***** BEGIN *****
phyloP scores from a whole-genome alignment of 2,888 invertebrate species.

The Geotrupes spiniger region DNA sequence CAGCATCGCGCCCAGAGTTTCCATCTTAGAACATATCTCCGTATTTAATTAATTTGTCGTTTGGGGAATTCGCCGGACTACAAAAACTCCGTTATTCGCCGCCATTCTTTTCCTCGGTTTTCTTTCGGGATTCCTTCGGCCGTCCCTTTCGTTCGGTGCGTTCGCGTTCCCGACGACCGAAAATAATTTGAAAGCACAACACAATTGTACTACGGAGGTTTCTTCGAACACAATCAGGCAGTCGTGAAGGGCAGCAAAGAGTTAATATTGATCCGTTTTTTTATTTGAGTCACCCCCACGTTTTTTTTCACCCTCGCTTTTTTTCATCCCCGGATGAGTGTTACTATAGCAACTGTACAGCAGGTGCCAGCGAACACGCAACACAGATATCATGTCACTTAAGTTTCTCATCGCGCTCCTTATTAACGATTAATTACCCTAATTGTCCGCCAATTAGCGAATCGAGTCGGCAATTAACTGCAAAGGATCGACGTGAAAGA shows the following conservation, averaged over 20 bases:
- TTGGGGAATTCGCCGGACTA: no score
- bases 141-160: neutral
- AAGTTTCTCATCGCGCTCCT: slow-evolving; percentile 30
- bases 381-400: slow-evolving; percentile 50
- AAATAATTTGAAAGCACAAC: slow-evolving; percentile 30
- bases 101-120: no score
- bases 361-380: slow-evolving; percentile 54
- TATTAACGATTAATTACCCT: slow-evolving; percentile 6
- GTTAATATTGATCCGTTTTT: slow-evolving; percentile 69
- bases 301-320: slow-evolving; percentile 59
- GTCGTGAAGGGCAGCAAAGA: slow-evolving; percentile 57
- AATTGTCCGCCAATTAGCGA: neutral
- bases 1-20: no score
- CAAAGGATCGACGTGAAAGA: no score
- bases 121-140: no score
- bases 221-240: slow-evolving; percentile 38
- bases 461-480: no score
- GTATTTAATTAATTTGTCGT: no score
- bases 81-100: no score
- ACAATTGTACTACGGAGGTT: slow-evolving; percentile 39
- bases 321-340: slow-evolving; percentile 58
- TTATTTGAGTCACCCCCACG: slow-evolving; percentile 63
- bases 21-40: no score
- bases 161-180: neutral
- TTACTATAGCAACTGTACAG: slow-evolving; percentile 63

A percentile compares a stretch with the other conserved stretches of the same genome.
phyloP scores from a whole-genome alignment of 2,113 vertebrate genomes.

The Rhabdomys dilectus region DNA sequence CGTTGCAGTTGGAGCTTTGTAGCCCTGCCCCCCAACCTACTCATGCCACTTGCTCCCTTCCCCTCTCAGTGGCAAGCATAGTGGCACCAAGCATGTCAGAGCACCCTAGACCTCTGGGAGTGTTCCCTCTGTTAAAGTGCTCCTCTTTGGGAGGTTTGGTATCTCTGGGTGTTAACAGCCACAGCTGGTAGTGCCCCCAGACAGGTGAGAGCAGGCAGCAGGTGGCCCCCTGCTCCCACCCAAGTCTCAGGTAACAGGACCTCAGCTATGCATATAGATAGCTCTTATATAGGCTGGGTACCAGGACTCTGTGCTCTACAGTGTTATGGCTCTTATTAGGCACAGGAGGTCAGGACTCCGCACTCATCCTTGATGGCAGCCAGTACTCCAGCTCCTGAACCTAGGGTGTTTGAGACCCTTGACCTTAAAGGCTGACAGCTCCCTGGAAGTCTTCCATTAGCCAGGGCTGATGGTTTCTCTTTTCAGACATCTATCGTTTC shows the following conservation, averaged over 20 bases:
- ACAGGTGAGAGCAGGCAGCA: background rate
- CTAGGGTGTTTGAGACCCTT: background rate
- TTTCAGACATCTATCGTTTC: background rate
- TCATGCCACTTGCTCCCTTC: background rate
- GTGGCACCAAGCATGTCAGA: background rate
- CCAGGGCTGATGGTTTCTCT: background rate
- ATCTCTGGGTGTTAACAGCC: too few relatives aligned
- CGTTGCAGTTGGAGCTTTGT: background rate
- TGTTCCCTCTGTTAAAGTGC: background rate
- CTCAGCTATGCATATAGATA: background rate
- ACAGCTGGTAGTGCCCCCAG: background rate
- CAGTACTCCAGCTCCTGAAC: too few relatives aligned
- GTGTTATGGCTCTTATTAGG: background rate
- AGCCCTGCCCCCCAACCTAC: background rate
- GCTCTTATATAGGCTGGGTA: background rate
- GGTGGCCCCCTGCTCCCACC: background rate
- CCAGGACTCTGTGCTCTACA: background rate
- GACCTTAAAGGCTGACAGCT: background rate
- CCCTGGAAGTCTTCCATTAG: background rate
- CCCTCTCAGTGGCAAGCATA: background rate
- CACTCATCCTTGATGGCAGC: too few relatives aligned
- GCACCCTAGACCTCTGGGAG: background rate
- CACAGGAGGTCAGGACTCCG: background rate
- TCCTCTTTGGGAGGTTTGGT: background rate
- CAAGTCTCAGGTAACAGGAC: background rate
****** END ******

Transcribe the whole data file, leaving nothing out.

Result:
phyloP scores from a whole-genome alignment of 2,888 invertebrate species.

The Geotrupes spiniger region DNA sequence CAGCATCGCGCCCAGAGTTTCCATCTTAGAACATATCTCCGTATTTAATTAATTTGTCGTTTGGGGAATTCGCCGGACTACAAAAACTCCGTTATTCGCCGCCATTCTTTTCCTCGGTTTTCTTTCGGGATTCCTTCGGCCGTCCCTTTCGTTCGGTGCGTTCGCGTTCCCGACGACCGAAAATAATTTGAAAGCACAACACAATTGTACTACGGAGGTTTCTTCGAACACAATCAGGCAGTCGTGAAGGGCAGCAAAGAGTTAATATTGATCCGTTTTTTTATTTGAGTCACCCCCACGTTTTTTTTCACCCTCGCTTTTTTTCATCCCCGGATGAGTGTTACTATAGCAACTGTACAGCAGGTGCCAGCGAACACGCAACACAGATATCATGTCACTTAAGTTTCTCATCGCGCTCCTTATTAACGATTAATTACCCTAATTGTCCGCCAATTAGCGAATCGAGTCGGCAATTAACTGCAAAGGATCGACGTGAAAGA shows the following conservation, averaged over 20 bases:
- TTGGGGAATTCGCCGGACTA: no score
- bases 141-160: neutral
- AAGTTTCTCATCGCGCTCCT: slow-evolving; percentile 30
- bases 381-400: slow-evolving; percentile 50
- AAATAATTTGAAAGCACAAC: slow-evolving; percentile 30
- bases 101-120: no score
- bases 361-380: slow-evolving; percentile 54
- TATTAACGATTAATTACCCT: slow-evolving; percentile 6
- GTTAATATTGATCCGTTTTT: slow-evolving; percentile 69
- bases 301-320: slow-evolving; percentile 59
- GTCGTGAAGGGCAGCAAAGA: slow-evolving; percentile 57
- AATTGTCCGCCAATTAGCGA: neutral
- bases 1-20: no score
- CAAAGGATCGACGTGAAAGA: no score
- bases 121-140: no score
- bases 221-240: slow-evolving; percentile 38
- bases 461-480: no score
- GTATTTAATTAATTTGTCGT: no score
- bases 81-100: no score
- ACAATTGTACTACGGAGGTT: slow-evolving; percentile 39
- bases 321-340: slow-evolving; percentile 58
- TTATTTGAGTCACCCCCACG: slow-evolving; percentile 63
- bases 21-40: no score
- bases 161-180: neutral
- TTACTATAGCAACTGTACAG: slow-evolving; percentile 63

A percentile compares a stretch with the other conserved stretches of the same genome.
phyloP scores from a whole-genome alignment of 2,113 vertebrate genomes.

The Rhabdomys dilectus region DNA sequence CGTTGCAGTTGGAGCTTTGTAGCCCTGCCCCCCAACCTACTCATGCCACTTGCTCCCTTCCCCTCTCAGTGGCAAGCATAGTGGCACCAAGCATGTCAGAGCACCCTAGACCTCTGGGAGTGTTCCCTCTGTTAAAGTGCTCCTCTTTGGGAGGTTTGGTATCTCTGGGTGTTAACAGCCACAGCTGGTAGTGCCCCCAGACAGGTGAGAGCAGGCAGCAGGTGGCCCCCTGCTCCCACCCAAGTCTCAGGTAACAGGACCTCAGCTATGCATATAGATAGCTCTTATATAGGCTGGGTACCAGGACTCTGTGCTCTACAGTGTTATGGCTCTTATTAGGCACAGGAGGTCAGGACTCCGCACTCATCCTTGATGGCAGCCAGTACTCCAGCTCCTGAACCTAGGGTGTTTGAGACCCTTGACCTTAAAGGCTGACAGCTCCCTGGAAGTCTTCCATTAGCCAGGGCTGATGGTTTCTCTTTTCAGACATCTATCGTTTC shows the following conservation, averaged over 20 bases:
- ACAGGTGAGAGCAGGCAGCA: background rate
- CTAGGGTGTTTGAGACCCTT: background rate
- TTTCAGACATCTATCGTTTC: background rate
- TCATGCCACTTGCTCCCTTC: background rate
- GTGGCACCAAGCATGTCAGA: background rate
- CCAGGGCTGATGGTTTCTCT: background rate
- ATCTCTGGGTGTTAACAGCC: too few relatives aligned
- CGTTGCAGTTGGAGCTTTGT: background rate
- TGTTCCCTCTGTTAAAGTGC: background rate
- CTCAGCTATGCATATAGATA: background rate
- ACAGCTGGTAGTGCCCCCAG: background rate
- CAGTACTCCAGCTCCTGAAC: too few relatives aligned
- GTGTTATGGCTCTTATTAGG: background rate
- AGCCCTGCCCCCCAACCTAC: background rate
- GCTCTTATATAGGCTGGGTA: background rate
- GGTGGCCCCCTGCTCCCACC: background rate
- CCAGGACTCTGTGCTCTACA: background rate
- GACCTTAAAGGCTGACAGCT: background rate
- CCCTGGAAGTCTTCCATTAG: background rate
- CCCTCTCAGTGGCAAGCATA: background rate
- CACTCATCCTTGATGGCAGC: too few relatives aligned
- GCACCCTAGACCTCTGGGAG: background rate
- CACAGGAGGTCAGGACTCCG: background rate
- TCCTCTTTGGGAGGTTTGGT: background rate
- CAAGTCTCAGGTAACAGGAC: background rate